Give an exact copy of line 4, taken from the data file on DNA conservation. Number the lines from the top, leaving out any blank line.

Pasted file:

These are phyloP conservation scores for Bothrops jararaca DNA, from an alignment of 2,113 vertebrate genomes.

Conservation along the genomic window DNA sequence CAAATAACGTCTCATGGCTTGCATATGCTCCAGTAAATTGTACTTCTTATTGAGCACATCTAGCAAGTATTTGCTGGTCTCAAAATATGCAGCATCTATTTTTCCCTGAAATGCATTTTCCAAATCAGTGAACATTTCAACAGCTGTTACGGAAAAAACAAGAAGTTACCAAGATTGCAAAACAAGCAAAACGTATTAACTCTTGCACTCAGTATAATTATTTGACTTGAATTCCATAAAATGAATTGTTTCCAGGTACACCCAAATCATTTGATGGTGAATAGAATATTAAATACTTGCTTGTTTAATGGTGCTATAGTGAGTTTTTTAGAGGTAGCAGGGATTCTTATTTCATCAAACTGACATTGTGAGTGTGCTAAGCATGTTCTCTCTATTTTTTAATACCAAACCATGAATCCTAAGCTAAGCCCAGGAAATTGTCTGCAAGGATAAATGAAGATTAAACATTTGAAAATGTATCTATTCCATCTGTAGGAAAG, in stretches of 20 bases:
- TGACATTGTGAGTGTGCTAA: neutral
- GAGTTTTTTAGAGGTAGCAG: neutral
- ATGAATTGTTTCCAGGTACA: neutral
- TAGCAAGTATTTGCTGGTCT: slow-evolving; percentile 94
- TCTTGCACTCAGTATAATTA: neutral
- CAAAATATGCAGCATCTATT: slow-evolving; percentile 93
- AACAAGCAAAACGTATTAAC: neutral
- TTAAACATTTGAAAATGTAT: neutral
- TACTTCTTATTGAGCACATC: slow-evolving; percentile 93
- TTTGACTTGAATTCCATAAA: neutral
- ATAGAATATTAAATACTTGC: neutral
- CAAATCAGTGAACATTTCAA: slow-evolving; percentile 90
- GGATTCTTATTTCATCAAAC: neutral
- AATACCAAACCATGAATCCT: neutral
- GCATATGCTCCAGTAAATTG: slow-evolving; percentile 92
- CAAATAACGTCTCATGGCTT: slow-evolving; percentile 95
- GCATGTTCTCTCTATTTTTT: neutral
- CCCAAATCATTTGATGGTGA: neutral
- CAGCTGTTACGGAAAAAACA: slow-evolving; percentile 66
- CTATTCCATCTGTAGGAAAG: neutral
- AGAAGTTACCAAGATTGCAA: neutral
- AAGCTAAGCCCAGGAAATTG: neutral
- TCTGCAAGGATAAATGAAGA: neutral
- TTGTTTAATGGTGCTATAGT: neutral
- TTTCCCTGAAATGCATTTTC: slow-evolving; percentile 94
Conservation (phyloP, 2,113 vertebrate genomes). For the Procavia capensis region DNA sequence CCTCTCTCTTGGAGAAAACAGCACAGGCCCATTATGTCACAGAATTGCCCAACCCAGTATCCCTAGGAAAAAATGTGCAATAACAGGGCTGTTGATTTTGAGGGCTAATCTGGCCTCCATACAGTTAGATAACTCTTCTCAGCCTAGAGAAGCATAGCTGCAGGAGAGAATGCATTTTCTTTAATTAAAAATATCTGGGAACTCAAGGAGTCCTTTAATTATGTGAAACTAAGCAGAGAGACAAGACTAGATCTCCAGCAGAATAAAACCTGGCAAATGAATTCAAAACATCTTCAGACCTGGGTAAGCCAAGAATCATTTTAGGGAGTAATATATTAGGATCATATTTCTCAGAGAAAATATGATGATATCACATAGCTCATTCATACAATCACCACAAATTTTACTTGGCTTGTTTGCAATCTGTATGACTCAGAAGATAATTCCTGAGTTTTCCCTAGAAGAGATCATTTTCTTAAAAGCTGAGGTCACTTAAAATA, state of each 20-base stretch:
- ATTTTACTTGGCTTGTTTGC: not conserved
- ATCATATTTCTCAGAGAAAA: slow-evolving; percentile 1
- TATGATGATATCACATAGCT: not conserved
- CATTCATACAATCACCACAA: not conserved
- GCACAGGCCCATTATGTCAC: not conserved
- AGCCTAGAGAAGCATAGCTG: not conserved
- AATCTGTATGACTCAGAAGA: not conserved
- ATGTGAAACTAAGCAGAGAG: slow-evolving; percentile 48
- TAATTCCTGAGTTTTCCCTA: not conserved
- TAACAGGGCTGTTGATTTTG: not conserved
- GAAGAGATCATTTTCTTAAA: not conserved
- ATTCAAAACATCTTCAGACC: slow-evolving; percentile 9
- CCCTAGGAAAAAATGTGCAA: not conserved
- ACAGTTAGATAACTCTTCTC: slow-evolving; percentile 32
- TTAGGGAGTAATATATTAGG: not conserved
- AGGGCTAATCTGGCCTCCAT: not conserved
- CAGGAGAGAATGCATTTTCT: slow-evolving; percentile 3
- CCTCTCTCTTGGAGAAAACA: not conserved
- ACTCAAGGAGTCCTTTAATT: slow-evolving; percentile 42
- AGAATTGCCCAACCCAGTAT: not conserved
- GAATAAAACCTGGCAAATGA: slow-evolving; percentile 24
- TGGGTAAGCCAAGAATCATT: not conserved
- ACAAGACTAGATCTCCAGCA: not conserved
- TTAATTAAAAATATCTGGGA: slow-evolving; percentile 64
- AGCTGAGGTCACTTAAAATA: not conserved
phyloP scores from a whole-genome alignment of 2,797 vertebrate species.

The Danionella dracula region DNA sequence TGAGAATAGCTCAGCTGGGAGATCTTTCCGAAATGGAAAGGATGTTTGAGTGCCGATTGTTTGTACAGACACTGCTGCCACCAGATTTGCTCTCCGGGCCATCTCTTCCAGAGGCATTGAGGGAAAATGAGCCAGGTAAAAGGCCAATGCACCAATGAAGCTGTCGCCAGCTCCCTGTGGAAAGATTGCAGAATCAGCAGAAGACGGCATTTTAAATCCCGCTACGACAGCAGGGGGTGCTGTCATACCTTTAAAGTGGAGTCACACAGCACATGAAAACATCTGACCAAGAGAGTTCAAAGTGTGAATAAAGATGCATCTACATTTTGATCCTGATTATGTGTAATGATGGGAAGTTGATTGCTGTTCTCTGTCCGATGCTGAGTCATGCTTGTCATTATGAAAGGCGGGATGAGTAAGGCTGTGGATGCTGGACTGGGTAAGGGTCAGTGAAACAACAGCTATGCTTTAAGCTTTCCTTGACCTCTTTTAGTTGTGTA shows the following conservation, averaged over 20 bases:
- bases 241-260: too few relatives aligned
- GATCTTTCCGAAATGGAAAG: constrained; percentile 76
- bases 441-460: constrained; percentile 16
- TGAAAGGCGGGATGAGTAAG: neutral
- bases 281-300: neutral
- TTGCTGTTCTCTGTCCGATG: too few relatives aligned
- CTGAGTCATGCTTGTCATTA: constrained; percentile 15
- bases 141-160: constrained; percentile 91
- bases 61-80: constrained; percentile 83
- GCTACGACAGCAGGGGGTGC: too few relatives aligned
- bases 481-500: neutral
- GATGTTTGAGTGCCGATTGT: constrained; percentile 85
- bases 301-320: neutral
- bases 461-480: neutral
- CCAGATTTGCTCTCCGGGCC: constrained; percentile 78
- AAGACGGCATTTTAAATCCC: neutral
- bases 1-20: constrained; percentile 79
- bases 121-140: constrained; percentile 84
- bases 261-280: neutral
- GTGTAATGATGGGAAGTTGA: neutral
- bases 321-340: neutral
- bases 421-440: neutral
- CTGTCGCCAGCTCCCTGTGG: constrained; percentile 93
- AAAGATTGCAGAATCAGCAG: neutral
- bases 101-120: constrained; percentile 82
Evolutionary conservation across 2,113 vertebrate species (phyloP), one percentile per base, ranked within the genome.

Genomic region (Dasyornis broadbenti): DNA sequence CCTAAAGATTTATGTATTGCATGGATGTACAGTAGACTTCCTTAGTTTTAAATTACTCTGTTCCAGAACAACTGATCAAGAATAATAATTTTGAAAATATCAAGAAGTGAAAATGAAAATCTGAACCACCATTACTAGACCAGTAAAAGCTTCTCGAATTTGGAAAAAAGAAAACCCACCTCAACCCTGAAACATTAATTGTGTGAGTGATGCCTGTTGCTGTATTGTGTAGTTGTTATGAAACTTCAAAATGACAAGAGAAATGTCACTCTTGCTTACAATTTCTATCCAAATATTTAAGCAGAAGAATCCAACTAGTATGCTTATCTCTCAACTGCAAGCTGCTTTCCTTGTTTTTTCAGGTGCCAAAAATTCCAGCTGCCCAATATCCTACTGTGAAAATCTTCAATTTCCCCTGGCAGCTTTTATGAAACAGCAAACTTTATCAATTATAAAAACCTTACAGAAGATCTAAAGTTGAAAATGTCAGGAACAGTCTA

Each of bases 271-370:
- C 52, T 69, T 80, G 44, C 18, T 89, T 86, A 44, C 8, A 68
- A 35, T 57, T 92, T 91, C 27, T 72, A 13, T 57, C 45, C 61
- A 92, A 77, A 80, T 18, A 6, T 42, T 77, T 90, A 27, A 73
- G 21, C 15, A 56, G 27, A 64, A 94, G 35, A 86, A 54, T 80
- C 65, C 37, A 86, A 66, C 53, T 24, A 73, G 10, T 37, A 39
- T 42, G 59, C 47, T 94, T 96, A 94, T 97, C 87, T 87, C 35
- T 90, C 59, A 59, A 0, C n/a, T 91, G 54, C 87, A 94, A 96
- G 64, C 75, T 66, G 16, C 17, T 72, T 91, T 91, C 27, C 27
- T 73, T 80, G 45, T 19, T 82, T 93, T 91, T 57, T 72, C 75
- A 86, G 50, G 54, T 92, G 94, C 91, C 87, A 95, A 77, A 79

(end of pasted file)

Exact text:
- GAGTTTTTTAGAGGTAGCAG: neutral